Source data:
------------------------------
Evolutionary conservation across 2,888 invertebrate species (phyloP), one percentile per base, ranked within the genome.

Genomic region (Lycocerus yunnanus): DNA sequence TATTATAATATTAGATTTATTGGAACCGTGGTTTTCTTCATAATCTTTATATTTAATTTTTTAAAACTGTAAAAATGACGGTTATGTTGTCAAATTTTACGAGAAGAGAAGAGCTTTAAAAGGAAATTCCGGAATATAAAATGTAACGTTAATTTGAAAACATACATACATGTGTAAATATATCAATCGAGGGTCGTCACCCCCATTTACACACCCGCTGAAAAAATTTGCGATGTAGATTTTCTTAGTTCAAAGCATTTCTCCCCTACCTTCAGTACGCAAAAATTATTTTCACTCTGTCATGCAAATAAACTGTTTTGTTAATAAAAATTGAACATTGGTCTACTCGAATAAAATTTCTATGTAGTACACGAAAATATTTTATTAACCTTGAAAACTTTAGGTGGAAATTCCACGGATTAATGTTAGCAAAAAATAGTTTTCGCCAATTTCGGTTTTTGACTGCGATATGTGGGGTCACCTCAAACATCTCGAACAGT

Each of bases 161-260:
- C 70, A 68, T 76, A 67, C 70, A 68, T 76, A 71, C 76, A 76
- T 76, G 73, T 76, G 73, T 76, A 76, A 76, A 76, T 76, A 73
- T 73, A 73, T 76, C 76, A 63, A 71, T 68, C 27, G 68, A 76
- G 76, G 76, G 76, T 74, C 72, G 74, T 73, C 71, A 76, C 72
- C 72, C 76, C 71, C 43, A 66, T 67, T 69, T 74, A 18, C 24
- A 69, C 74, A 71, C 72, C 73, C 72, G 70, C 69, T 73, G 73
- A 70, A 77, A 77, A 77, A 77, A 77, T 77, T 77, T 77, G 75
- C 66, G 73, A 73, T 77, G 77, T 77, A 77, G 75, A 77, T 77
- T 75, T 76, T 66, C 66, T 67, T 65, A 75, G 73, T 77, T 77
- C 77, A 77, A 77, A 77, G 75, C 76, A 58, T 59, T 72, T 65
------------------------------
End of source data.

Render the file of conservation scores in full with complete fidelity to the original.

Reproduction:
Evolutionary conservation across 2,888 invertebrate species (phyloP), one percentile per base, ranked within the genome.

Genomic region (Lycocerus yunnanus): DNA sequence TATTATAATATTAGATTTATTGGAACCGTGGTTTTCTTCATAATCTTTATATTTAATTTTTTAAAACTGTAAAAATGACGGTTATGTTGTCAAATTTTACGAGAAGAGAAGAGCTTTAAAAGGAAATTCCGGAATATAAAATGTAACGTTAATTTGAAAACATACATACATGTGTAAATATATCAATCGAGGGTCGTCACCCCCATTTACACACCCGCTGAAAAAATTTGCGATGTAGATTTTCTTAGTTCAAAGCATTTCTCCCCTACCTTCAGTACGCAAAAATTATTTTCACTCTGTCATGCAAATAAACTGTTTTGTTAATAAAAATTGAACATTGGTCTACTCGAATAAAATTTCTATGTAGTACACGAAAATATTTTATTAACCTTGAAAACTTTAGGTGGAAATTCCACGGATTAATGTTAGCAAAAAATAGTTTTCGCCAATTTCGGTTTTTGACTGCGATATGTGGGGTCACCTCAAACATCTCGAACAGT

Each of bases 161-260:
- C 70, A 68, T 76, A 67, C 70, A 68, T 76, A 71, C 76, A 76
- T 76, G 73, T 76, G 73, T 76, A 76, A 76, A 76, T 76, A 73
- T 73, A 73, T 76, C 76, A 63, A 71, T 68, C 27, G 68, A 76
- G 76, G 76, G 76, T 74, C 72, G 74, T 73, C 71, A 76, C 72
- C 72, C 76, C 71, C 43, A 66, T 67, T 69, T 74, A 18, C 24
- A 69, C 74, A 71, C 72, C 73, C 72, G 70, C 69, T 73, G 73
- A 70, A 77, A 77, A 77, A 77, A 77, T 77, T 77, T 77, G 75
- C 66, G 73, A 73, T 77, G 77, T 77, A 77, G 75, A 77, T 77
- T 75, T 76, T 66, C 66, T 67, T 65, A 75, G 73, T 77, T 77
- C 77, A 77, A 77, A 77, G 75, C 76, A 58, T 59, T 72, T 65